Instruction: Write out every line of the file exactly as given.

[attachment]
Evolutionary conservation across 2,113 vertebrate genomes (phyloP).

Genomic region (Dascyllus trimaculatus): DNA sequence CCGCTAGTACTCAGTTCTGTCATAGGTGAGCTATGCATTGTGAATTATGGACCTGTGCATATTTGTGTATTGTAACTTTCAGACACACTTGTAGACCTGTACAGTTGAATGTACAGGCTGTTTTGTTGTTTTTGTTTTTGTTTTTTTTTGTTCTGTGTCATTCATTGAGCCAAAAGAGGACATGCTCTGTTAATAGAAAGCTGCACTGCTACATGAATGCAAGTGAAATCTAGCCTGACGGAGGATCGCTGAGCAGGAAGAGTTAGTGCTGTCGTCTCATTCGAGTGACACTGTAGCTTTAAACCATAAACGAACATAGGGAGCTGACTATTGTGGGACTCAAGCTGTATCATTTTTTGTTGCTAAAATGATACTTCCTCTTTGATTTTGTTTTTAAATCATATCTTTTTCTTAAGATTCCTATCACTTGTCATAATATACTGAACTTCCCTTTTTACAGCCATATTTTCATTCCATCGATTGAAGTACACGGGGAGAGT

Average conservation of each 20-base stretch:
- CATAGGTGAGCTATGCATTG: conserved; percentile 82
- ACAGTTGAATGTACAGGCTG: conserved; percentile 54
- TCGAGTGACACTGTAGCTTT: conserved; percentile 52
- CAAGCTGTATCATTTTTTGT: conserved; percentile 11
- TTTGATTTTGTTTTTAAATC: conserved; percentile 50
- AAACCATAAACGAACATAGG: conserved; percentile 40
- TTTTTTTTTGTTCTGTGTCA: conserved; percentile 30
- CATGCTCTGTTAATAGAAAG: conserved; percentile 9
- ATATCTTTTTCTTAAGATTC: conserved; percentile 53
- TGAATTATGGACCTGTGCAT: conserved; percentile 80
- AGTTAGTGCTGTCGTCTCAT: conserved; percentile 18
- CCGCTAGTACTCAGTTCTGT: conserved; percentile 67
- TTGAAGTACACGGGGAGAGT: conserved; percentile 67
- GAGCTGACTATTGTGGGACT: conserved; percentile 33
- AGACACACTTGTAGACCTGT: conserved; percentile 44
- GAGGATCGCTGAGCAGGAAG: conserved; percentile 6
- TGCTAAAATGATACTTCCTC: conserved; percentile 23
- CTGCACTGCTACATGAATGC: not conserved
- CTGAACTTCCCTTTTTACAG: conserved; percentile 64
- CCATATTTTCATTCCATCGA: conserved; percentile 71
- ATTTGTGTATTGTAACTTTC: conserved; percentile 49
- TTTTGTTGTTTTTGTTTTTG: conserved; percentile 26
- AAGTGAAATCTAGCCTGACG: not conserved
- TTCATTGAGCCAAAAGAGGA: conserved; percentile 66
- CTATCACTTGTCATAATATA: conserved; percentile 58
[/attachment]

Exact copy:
Evolutionary conservation across 2,113 vertebrate genomes (phyloP).

Genomic region (Dascyllus trimaculatus): DNA sequence CCGCTAGTACTCAGTTCTGTCATAGGTGAGCTATGCATTGTGAATTATGGACCTGTGCATATTTGTGTATTGTAACTTTCAGACACACTTGTAGACCTGTACAGTTGAATGTACAGGCTGTTTTGTTGTTTTTGTTTTTGTTTTTTTTTGTTCTGTGTCATTCATTGAGCCAAAAGAGGACATGCTCTGTTAATAGAAAGCTGCACTGCTACATGAATGCAAGTGAAATCTAGCCTGACGGAGGATCGCTGAGCAGGAAGAGTTAGTGCTGTCGTCTCATTCGAGTGACACTGTAGCTTTAAACCATAAACGAACATAGGGAGCTGACTATTGTGGGACTCAAGCTGTATCATTTTTTGTTGCTAAAATGATACTTCCTCTTTGATTTTGTTTTTAAATCATATCTTTTTCTTAAGATTCCTATCACTTGTCATAATATACTGAACTTCCCTTTTTACAGCCATATTTTCATTCCATCGATTGAAGTACACGGGGAGAGT

Average conservation of each 20-base stretch:
- CATAGGTGAGCTATGCATTG: conserved; percentile 82
- ACAGTTGAATGTACAGGCTG: conserved; percentile 54
- TCGAGTGACACTGTAGCTTT: conserved; percentile 52
- CAAGCTGTATCATTTTTTGT: conserved; percentile 11
- TTTGATTTTGTTTTTAAATC: conserved; percentile 50
- AAACCATAAACGAACATAGG: conserved; percentile 40
- TTTTTTTTTGTTCTGTGTCA: conserved; percentile 30
- CATGCTCTGTTAATAGAAAG: conserved; percentile 9
- ATATCTTTTTCTTAAGATTC: conserved; percentile 53
- TGAATTATGGACCTGTGCAT: conserved; percentile 80
- AGTTAGTGCTGTCGTCTCAT: conserved; percentile 18
- CCGCTAGTACTCAGTTCTGT: conserved; percentile 67
- TTGAAGTACACGGGGAGAGT: conserved; percentile 67
- GAGCTGACTATTGTGGGACT: conserved; percentile 33
- AGACACACTTGTAGACCTGT: conserved; percentile 44
- GAGGATCGCTGAGCAGGAAG: conserved; percentile 6
- TGCTAAAATGATACTTCCTC: conserved; percentile 23
- CTGCACTGCTACATGAATGC: not conserved
- CTGAACTTCCCTTTTTACAG: conserved; percentile 64
- CCATATTTTCATTCCATCGA: conserved; percentile 71
- ATTTGTGTATTGTAACTTTC: conserved; percentile 49
- TTTTGTTGTTTTTGTTTTTG: conserved; percentile 26
- AAGTGAAATCTAGCCTGACG: not conserved
- TTCATTGAGCCAAAAGAGGA: conserved; percentile 66
- CTATCACTTGTCATAATATA: conserved; percentile 58